I’m Professor of Ancient History at Oxford University, and Martin Frederiksen Fellow and Tutor of Ancient History at Worcester College, Oxford. This year (2019-2020), I’m lucky enough to be a Fellow at the Cullman Center for Scholars and Writers at the New York Public Library.
I work on Mediterranean history and archaeology, with a particular interest in ancient North Africa, but I’ve published articles on topics from Roman imperialism to Athenian sculpture to Numidian architecture to Edwardian education, and I’ve co-edited essay collections on The Hellenistic West (with Jonathan Prag) and The Punic Mediterranean (with Nicholas Vella), as well as the collected articles of the late Peter Derow (with Andrew Erskine). My latest book, from Princeton University Press, is called ‘In Search of the Phoenicians‘, with French and Chinese translations in the works. I’m now writing a new book on ‘How the World Made the West’ – spoiler: not (just) out of ancient Greece and Rome – for Bloomsbury in the UK and Metropolitan in the USA. Find more on my academic research here, and more on my general writing here.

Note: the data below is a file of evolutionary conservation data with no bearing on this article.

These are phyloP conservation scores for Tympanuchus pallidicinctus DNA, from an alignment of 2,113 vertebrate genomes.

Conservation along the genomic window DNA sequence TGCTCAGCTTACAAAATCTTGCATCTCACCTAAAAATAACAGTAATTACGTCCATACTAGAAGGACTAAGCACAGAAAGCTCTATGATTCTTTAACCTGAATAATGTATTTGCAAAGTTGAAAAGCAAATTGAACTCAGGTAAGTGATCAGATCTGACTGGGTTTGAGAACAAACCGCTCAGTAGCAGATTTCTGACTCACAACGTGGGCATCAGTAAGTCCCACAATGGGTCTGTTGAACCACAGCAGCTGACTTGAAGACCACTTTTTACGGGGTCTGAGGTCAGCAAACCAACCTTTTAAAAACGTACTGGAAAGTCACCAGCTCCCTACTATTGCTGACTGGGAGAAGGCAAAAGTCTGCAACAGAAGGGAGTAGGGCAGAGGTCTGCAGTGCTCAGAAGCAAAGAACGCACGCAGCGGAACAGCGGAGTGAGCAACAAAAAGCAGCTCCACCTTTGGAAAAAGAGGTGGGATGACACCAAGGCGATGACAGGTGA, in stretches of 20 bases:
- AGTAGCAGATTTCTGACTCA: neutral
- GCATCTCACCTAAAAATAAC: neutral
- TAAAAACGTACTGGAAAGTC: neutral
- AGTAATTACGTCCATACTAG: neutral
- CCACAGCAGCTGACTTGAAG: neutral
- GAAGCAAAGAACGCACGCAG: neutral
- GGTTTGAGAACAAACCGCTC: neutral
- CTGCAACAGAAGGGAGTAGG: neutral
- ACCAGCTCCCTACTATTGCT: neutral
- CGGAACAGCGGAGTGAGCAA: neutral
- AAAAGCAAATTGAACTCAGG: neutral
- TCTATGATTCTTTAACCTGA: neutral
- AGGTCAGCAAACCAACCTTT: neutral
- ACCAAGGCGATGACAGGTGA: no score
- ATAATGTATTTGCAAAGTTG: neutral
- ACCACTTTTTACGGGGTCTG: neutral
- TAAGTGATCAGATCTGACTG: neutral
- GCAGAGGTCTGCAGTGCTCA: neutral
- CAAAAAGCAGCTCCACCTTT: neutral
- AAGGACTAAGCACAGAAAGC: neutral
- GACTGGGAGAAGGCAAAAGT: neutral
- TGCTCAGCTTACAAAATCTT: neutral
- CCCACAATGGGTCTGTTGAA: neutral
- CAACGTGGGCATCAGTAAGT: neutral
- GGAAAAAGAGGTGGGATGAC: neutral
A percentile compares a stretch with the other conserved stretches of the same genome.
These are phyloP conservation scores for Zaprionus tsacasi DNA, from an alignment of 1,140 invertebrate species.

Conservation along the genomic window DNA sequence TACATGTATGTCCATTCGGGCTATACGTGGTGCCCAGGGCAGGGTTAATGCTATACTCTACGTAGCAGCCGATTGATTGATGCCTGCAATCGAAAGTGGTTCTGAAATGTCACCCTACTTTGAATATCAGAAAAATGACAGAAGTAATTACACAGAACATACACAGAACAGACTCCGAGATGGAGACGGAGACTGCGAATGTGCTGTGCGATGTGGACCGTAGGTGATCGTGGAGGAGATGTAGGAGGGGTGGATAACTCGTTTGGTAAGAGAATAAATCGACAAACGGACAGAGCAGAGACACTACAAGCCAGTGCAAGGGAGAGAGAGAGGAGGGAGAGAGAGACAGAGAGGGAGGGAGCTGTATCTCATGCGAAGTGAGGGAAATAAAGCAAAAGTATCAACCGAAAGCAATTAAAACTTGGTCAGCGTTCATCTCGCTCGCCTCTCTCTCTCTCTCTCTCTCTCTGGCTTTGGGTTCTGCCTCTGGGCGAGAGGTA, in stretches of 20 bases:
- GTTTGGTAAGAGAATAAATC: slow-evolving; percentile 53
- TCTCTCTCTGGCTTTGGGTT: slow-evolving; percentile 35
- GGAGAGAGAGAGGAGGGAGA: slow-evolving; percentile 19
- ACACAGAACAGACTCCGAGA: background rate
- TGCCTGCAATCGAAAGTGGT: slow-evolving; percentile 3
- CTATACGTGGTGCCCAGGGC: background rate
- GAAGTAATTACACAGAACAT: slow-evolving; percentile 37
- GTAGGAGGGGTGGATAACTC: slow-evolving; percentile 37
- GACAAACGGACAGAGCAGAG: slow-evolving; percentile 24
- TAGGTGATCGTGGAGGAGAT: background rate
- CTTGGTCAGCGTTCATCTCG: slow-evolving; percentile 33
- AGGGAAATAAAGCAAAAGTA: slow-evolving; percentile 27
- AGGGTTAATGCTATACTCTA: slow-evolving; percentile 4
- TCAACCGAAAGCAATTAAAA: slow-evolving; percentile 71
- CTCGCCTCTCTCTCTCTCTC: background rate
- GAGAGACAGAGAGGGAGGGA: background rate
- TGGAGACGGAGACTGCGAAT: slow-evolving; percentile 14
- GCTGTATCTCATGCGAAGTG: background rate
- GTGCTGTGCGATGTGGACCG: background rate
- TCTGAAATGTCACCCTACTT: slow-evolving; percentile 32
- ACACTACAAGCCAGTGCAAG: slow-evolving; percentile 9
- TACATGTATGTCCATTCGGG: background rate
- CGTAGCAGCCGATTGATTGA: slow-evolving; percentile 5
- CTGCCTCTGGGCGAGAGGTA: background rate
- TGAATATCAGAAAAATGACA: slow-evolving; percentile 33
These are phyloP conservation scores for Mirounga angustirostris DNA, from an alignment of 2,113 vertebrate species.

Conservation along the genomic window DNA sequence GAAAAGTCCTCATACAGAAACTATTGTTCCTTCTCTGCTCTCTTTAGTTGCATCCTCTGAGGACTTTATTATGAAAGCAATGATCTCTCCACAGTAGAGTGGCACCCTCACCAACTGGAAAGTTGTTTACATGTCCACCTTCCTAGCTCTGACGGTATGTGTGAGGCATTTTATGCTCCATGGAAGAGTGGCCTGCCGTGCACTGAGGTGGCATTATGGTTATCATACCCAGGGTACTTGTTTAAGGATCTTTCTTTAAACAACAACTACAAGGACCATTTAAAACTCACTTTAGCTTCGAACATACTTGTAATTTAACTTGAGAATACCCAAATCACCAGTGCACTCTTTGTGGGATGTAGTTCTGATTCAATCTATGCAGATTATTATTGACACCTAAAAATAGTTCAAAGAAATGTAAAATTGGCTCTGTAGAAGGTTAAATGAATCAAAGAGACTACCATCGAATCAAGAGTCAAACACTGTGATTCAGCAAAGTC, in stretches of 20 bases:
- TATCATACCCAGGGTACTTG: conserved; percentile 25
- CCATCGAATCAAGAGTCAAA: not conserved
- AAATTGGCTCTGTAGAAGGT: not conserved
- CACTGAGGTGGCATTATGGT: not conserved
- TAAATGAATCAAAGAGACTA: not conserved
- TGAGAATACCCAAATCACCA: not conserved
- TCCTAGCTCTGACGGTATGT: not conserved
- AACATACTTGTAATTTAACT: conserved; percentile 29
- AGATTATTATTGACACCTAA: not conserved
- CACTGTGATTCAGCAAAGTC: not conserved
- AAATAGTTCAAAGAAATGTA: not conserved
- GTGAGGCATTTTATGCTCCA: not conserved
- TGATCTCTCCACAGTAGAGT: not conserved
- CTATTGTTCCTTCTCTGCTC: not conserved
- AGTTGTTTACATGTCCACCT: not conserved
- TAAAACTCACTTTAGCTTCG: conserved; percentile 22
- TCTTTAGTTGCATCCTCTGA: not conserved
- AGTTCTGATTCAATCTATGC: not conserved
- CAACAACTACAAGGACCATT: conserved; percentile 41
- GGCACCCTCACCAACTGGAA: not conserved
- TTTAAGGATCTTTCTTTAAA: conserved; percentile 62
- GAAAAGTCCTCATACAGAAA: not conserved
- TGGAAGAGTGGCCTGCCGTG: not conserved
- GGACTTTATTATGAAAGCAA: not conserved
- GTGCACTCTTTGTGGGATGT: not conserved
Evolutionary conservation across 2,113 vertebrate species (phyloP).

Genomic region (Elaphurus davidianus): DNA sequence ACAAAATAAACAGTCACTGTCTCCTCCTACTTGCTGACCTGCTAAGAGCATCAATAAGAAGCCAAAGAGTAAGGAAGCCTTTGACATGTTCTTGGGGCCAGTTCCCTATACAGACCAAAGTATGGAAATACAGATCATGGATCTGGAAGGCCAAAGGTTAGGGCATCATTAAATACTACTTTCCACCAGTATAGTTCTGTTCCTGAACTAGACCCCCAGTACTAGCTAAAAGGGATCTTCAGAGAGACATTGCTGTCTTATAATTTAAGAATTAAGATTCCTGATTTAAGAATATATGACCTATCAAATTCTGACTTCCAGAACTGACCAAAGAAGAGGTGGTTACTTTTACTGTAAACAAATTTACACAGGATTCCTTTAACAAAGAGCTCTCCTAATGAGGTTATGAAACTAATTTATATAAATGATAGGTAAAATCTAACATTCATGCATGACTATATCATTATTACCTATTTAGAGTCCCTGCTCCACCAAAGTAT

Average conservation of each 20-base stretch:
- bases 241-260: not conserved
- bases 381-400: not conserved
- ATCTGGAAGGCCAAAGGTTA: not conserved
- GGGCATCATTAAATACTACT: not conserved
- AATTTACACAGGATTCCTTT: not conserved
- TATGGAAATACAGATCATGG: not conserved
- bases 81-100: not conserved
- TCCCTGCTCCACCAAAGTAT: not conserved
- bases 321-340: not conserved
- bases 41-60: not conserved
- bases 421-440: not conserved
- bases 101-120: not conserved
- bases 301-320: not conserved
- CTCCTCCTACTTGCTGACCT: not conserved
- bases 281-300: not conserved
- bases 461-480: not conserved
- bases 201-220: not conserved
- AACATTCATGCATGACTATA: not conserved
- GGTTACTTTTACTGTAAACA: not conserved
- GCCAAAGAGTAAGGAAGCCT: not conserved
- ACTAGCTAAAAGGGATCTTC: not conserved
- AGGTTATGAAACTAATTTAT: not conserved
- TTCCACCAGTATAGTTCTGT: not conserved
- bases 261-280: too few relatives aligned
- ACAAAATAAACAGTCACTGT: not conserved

I have a BA in Classics from Oxford, and an MA and PhD in Ancient History and Mediterranean Archaeology from the University of California, Berkeley, where I also taught at San Quentin prison. I was a Rome Scholar at the British School at Rome 2001-2, a Getty Villa Scholar in 2008, and in 2009 I won the Zvi Meitar/Vice-Chancellor Oxford University Research Prize in the Humanities. I served as Editor of the Papers of the British School at Rome 2008-2011, I co-direct the excavations at Utica (Tunisia) with Andrew Wilson and Elizabeth Fentress, and I co-direct the Oxford Centre for Phoenician and Punic Studies (Octopus) with Jonathan Prag. From 2010 to 2012, and then again in 2015, I was Vice-Provost of Worcester College, and from 2015 to 2017 I was an Associate Head of the Humanities Division at Oxford.